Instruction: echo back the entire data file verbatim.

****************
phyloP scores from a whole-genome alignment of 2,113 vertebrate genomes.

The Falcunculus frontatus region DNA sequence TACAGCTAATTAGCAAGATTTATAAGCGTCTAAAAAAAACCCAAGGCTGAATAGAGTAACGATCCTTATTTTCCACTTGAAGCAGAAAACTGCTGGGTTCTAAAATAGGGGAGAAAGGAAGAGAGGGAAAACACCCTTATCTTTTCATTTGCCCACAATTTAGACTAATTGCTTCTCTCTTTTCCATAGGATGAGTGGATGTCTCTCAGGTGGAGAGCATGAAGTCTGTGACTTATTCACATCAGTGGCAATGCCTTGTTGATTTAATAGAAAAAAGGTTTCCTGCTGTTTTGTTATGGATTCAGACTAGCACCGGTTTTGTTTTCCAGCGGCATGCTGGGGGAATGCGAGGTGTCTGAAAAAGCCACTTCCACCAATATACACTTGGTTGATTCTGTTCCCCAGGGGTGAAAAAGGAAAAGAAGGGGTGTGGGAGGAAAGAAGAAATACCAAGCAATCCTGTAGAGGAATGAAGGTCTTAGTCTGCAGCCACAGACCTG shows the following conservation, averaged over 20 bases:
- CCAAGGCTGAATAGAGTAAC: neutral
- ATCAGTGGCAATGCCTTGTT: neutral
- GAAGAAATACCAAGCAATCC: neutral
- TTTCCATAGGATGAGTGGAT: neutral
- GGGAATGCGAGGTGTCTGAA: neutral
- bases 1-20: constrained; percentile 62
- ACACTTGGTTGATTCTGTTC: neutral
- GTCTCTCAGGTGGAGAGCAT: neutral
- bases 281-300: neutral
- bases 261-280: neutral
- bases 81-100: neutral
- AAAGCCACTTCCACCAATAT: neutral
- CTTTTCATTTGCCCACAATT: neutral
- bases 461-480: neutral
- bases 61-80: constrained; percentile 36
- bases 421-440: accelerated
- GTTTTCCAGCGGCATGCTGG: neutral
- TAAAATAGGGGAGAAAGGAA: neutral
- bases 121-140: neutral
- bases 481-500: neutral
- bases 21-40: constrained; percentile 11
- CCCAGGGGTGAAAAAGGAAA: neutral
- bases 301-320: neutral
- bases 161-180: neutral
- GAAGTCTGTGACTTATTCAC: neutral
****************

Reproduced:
phyloP scores from a whole-genome alignment of 2,113 vertebrate genomes.

The Falcunculus frontatus region DNA sequence TACAGCTAATTAGCAAGATTTATAAGCGTCTAAAAAAAACCCAAGGCTGAATAGAGTAACGATCCTTATTTTCCACTTGAAGCAGAAAACTGCTGGGTTCTAAAATAGGGGAGAAAGGAAGAGAGGGAAAACACCCTTATCTTTTCATTTGCCCACAATTTAGACTAATTGCTTCTCTCTTTTCCATAGGATGAGTGGATGTCTCTCAGGTGGAGAGCATGAAGTCTGTGACTTATTCACATCAGTGGCAATGCCTTGTTGATTTAATAGAAAAAAGGTTTCCTGCTGTTTTGTTATGGATTCAGACTAGCACCGGTTTTGTTTTCCAGCGGCATGCTGGGGGAATGCGAGGTGTCTGAAAAAGCCACTTCCACCAATATACACTTGGTTGATTCTGTTCCCCAGGGGTGAAAAAGGAAAAGAAGGGGTGTGGGAGGAAAGAAGAAATACCAAGCAATCCTGTAGAGGAATGAAGGTCTTAGTCTGCAGCCACAGACCTG shows the following conservation, averaged over 20 bases:
- CCAAGGCTGAATAGAGTAAC: neutral
- ATCAGTGGCAATGCCTTGTT: neutral
- GAAGAAATACCAAGCAATCC: neutral
- TTTCCATAGGATGAGTGGAT: neutral
- GGGAATGCGAGGTGTCTGAA: neutral
- bases 1-20: constrained; percentile 62
- ACACTTGGTTGATTCTGTTC: neutral
- GTCTCTCAGGTGGAGAGCAT: neutral
- bases 281-300: neutral
- bases 261-280: neutral
- bases 81-100: neutral
- AAAGCCACTTCCACCAATAT: neutral
- CTTTTCATTTGCCCACAATT: neutral
- bases 461-480: neutral
- bases 61-80: constrained; percentile 36
- bases 421-440: accelerated
- GTTTTCCAGCGGCATGCTGG: neutral
- TAAAATAGGGGAGAAAGGAA: neutral
- bases 121-140: neutral
- bases 481-500: neutral
- bases 21-40: constrained; percentile 11
- CCCAGGGGTGAAAAAGGAAA: neutral
- bases 301-320: neutral
- bases 161-180: neutral
- GAAGTCTGTGACTTATTCAC: neutral